The U.S. Food and Drug Administration beat its own timeline and gave the green light to the Pfizer-BioNTech coronavirus vaccine late Friday, with shipments expected to be sent across the country next week.
The agency announced the approval shortly after multiple news outlets reported the news, citing anonymous sources in both the government and at Pfizer.
The FDA had been expected to give its final approval to the vaccine on Saturday, after an advisory panel recommended on Thursday that the shot be given emergency authorization for use.
That timeline was quickened after both the Washington Post and New York Times reported that White House Chief of Staff Mark Meadows told FDA Commissioner Stephen Hahn he would likely be asked to submit his resignation if approval didn’t come by Friday night. Those reports also cited anonymous sources.
U.S. FDA expected to approve Pfizer-BioNTech COVID-19 vaccine
The imminent arrival of a vaccine comes as the U.S. faces the worst surge yet in a pandemic that has now killed nearly 295,000 people and infected over 15.6 million more to date.
The Pfizer vaccine has already been approved by the United Kingdom, Canada and Mexico, with other countries expected to quickly follow. Shots have already been given to people in the U.S., with inoculations expected to begin in Canada on Monday.
U.S. panel recommends Pfizer-BioNTech vaccine
About 3 million doses of the Pfizer-BioNTech vaccine are expected in the first shipments around the U.S., according to officials with Operation Warp Speed, the Trump administration’s vaccine development program. A similar amount is to be held in reserve for those recipients’ second dose, which must be administered about a month after the first.
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A Centers for Disease Control and Prevention advisory committee is poised to recommend who’s first in line. Expected to follow health workers and nursing homes are other essential workers, older adults and people at high risk because of other health problems. U.S. authorities don’t expect enough for the general population before spring, and that’s assuming there are no manufacturing glitches.
The FDA is unique in analyzing drugmakers’ raw data, a process that takes longer than many other countries’ regulatory reviews. In addition, the FDA insisted that large COVID-19 vaccine studies track at least half the participants for two months to look for side effects, a time period when historically any vaccine problems appear.
President Donald Trump, who earlier Friday complained the FDA was being too slow and compared it to “a big, old slow turtle,” praised the vaccine’s approval in a video speech from the Oval Office.
“Today our nation has achieved a medical miracle,” he said, later noting the “great deal of money” the government gave Pfizer and other companies for vaccine development “hoping this would be the outcome, and it was.”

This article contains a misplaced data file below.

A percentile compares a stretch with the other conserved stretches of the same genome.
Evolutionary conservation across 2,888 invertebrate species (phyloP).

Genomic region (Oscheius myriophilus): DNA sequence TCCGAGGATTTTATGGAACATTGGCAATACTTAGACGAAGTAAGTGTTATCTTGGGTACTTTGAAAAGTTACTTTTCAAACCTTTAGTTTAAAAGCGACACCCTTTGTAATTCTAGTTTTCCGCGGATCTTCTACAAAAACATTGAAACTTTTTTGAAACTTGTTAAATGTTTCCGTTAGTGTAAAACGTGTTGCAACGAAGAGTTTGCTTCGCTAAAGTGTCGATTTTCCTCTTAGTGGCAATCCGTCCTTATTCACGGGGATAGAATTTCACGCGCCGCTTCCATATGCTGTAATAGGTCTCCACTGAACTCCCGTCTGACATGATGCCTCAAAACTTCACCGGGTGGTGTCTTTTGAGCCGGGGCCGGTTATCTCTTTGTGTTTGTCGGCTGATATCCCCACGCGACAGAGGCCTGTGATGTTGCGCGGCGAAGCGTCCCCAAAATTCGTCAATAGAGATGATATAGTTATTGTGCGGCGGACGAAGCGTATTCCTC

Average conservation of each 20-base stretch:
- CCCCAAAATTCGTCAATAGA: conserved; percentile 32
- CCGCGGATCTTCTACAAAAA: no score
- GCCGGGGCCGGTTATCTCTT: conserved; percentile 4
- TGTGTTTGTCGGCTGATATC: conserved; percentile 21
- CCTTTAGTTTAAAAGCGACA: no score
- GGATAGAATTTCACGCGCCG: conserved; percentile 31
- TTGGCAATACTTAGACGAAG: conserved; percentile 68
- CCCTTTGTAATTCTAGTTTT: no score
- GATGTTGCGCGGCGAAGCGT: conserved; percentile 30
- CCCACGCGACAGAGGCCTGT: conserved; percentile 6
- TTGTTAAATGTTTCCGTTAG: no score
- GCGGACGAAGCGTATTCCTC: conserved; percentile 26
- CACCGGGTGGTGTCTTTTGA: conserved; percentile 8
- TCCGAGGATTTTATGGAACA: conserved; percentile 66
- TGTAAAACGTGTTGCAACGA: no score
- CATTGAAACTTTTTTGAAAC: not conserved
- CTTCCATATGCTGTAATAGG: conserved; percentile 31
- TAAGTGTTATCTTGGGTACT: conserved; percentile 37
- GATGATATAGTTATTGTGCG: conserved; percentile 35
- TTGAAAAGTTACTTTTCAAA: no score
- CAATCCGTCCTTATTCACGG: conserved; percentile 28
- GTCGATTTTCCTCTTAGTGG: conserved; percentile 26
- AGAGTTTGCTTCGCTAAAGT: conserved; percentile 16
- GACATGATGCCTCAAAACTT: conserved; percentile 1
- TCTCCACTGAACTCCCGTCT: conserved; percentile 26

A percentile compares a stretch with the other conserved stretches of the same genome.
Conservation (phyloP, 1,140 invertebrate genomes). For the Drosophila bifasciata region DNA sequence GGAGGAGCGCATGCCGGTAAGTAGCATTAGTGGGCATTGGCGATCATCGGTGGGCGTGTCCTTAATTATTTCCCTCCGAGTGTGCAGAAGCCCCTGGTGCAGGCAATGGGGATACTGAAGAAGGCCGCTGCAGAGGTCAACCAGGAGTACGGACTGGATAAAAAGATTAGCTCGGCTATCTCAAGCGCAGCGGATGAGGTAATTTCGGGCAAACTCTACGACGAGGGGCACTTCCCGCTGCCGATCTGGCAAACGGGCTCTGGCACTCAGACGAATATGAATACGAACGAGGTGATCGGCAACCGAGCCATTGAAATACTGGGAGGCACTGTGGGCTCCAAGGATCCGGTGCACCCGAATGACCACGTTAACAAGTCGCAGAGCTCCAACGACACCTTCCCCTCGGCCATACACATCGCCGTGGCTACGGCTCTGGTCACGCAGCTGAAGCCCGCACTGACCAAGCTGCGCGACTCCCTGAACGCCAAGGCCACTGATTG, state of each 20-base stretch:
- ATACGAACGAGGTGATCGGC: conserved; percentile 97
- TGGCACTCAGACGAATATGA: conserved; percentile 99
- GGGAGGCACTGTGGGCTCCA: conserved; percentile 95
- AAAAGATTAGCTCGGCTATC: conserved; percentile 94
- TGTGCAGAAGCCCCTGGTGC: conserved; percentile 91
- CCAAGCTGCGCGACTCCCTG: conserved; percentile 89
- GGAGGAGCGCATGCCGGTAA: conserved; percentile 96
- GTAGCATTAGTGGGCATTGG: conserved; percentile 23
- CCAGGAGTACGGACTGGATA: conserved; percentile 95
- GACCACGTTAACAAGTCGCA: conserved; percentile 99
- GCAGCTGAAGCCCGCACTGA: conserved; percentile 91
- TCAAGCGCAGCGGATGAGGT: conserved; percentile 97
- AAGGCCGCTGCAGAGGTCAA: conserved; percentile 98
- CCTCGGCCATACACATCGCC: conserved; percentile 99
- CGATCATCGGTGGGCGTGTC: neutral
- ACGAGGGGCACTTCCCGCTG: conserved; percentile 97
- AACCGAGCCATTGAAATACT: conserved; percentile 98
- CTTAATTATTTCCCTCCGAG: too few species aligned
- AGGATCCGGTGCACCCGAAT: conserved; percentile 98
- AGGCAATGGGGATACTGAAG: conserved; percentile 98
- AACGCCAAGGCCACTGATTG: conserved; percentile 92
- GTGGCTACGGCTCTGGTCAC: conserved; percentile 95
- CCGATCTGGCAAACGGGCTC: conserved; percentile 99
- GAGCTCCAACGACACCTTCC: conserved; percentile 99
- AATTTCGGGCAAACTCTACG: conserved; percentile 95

The U.S. is considering a second vaccine, made by Moderna Inc., that could roll out in another week. In early January, Johnson & Johnson expects to learn if its vaccine is working in final testing.
The Associated Press later confirmed with government officials that Meadows had issued the ultimatum about Hahn’s job hinging on the Pfizer approval at Trump’s direction. Hahn disputed characterizations of his conversation with Meadows.
“This is an untrue representation of the phone call with the Chief of Staff,” Hahn said in a statement. “The FDA was encouraged to continue working expeditiously on Pfizer-BioNTech’s EUA request. FDA is committed to issuing this authorization quickly, as we noted in our statement this morning.”
The FDA said earlier Friday that it “will rapidly work” to grant emergency use of the vaccine.
Hahn and other top health officials have been working for months to boost public confidence in the government’s vaccine effort, which will eventually need to reach most Americans to suppress the virus.
Recent polls show only about half of all Americans are ready to roll up their sleeves for a shot. Many have safety concerns and want to wait and see how the initial rollout fares. But concerns that a vaccine was rushed due to political pressure could further undermine the unprecedented vaccination effort.
Trump has complained for weeks that Pfizer and other companies had purposely delayed releasing data on their vaccine candidates to hinder his re-election chances, although there is no evidence that took place and the companies have denied that was a factor in their timelines.
Despite pushing unsubstantiated claims of widespread voter fraud after losing to Joe Biden, Trump has also blamed the fact that a vaccine was not available before the Nov. 3 election for his loss.
–With files from the Associated Press
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